What happens in The Game is a ruthless mining of each other’s psyches for unfiltered, utterly honest material. It is the secret of their success, but has left them raw and wounded. “Thinking might be fun at first, but then you got hooked on it. ... Excessive thinking was eating writers away from the inside out.” Contentment is described here as an evolutionary hiccup, Martti Winter believing that “the happiest people were the ones who existed as little more than dimly conscious food-ingestion devices that enjoyed the occasional orgasm”.

It is impossible to know how good a translation is without reading the original, but one can judge the translation as a piece of writing in English, and on that basis Lola M. Rogers has done a fine job. The book reads very well, aside from the use of the old-fashioned word “authoress” to describe Laura White, and passages reliant on grammar and punctuation, often tricky for translators, pass by without a hiccup – such as a mention of the subjunctive, and Ella’s mulling over the significance of an absent comma in the sentence, “It’s so nice to meet the new tenth member of the Society.

Not everyone enjoys stories about writers – is there a less inspiring, less inspired way for a short story to begin than with a writer at their desk? – and the way writers are shown here may feel self-importantly pompous or rather unpleasant to some readers, depending on their point of view. But readers who love stories about writers and writing, who like their mysteries with a dash of fantasy, will enjoy it immensely. If possible, read some Moomins first, to get a good sense of the adorably terrifying corners of the Finnish imagination being here explored; this fascinating novel will repay the effort.

Pasi Ilmari Jääskeläinen has been described as “Finland’s best-kept literary secret”. Well, that secret has now been spilled. No torture required. Stephen Theaker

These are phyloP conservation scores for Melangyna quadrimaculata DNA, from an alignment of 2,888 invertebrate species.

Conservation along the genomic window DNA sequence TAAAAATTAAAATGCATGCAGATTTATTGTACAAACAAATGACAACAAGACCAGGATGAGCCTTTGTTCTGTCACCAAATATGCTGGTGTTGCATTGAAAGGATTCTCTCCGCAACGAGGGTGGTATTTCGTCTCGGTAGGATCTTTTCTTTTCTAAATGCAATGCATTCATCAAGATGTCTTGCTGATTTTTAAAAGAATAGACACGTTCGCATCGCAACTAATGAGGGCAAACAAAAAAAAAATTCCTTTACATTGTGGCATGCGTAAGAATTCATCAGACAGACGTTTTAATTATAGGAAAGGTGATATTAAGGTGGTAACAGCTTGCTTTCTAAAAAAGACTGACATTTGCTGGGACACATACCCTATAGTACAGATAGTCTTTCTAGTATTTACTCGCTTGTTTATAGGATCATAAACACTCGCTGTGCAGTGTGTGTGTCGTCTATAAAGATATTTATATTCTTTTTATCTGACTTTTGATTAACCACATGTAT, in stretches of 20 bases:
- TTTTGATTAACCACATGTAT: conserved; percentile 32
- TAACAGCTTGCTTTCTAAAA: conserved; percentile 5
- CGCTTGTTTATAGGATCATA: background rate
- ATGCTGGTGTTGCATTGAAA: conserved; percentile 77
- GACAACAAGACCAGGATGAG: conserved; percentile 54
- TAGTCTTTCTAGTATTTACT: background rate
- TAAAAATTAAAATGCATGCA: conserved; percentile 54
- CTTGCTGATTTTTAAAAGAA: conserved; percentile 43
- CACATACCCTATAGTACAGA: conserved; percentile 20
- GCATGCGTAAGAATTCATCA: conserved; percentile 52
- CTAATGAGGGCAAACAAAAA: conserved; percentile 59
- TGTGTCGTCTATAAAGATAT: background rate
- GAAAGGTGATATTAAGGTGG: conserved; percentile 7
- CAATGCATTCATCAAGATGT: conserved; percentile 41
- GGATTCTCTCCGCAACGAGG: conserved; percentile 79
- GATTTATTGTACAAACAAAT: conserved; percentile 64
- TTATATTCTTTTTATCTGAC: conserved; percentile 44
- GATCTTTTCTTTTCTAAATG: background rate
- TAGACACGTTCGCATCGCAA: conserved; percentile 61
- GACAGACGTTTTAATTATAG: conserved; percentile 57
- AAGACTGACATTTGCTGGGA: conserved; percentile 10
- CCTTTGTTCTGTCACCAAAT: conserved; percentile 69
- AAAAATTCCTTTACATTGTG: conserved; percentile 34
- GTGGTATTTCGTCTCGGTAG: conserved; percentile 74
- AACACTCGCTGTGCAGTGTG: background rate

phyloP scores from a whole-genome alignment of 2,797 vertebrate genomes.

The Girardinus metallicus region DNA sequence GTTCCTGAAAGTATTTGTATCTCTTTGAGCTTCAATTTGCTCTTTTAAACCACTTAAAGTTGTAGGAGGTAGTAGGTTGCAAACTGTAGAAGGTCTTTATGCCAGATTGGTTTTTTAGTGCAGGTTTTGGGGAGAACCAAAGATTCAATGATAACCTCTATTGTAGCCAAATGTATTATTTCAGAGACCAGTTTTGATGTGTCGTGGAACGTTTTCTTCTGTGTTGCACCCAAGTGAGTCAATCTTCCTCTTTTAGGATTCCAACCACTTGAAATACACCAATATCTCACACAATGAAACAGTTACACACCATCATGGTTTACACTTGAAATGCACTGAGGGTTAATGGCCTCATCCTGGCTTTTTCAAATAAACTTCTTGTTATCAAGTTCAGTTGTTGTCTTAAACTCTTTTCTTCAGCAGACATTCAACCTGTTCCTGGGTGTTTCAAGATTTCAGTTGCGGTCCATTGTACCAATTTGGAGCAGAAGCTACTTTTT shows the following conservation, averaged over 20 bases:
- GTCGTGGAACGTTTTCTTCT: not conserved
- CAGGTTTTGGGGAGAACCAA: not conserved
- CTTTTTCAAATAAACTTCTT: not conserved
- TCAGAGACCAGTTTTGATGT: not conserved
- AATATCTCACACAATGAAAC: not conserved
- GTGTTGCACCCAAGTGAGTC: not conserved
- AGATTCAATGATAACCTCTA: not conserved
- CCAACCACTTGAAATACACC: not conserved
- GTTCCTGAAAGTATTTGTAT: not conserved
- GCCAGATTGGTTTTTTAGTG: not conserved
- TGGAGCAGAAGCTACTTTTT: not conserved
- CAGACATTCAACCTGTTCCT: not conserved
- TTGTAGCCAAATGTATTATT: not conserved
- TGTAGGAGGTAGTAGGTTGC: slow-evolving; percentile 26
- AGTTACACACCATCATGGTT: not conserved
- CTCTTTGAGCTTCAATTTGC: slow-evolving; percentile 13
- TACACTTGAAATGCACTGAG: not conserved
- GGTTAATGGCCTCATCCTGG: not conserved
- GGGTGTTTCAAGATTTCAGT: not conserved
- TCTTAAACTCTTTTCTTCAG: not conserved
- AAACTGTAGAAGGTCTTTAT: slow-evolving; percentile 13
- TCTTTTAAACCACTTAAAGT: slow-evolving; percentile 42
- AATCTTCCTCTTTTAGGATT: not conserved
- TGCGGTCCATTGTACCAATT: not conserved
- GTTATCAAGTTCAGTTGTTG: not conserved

After a bit of editing, this review appeared in Interzone #250, back in 2014.

Friday, 20 November 2015

The Life-Changing Magic of Tidying (Ebury Digital) by Marie Kondo | review

I’ve mentioned before in TQF that I barely read prose books in print any more, and when I do they are generally review copies. And yet my house is full beyond full with them. Before I bought this terribly helpful book the piles of books on the coffee table in my office were almost a metre high. Kondo offers some excellent advice: hold the item in your hand, and see if it sparks any joy in you. That has made it much easier to triage my collection, and I’ve been throwing books out by the dozen ever since. I’d like to say the point is almost in sight where I can fit all of my remaining books on our bookcases, but I’m nowhere near. (Anyone who has read Kondo’s book will know that means I haven’t been following her advice to the letter – she says to do it all in one go.) But it has been nice to see the rubbishy books begin to disappear from my shelves to be replaced by books I truly treasure. There were at least a dozen historical fiction novels in my collection that I had rescued from the discard pile at our school library and carried around with me for a quarter of a century, with no real intention of ever reading them. Now gone! And it did make me sad. But I took photos of them, and if I ever develop the desire to read any of them I’m sure I’ll be able to track a new copy down. Stephen Theaker ****

Monday, 16 November 2015

The Unquiet House (Jo Fletcher Books) by Alison Littlewood | review

The Unquiet House (Jo Fletcher Books, pb, 304pp) is the third published novel by Alison Littlewood, and is at first reminiscent of the others: a modern setting, an unhappy woman who becomes isolated, a bit too much italicisation, short chapters, an accessible style of writing, and a sense from the off that things aren’t quite right and the protagonist is in danger. However, the middle of this book takes us into the past, and for me that’s where Littlewood’s writing really shines, her terrors perfectly suited to a world without the internet, mobile phones and cheap transport away from a dangerous situation – there’s no need to contrive their absence, she can just get on with scaring the life out of us.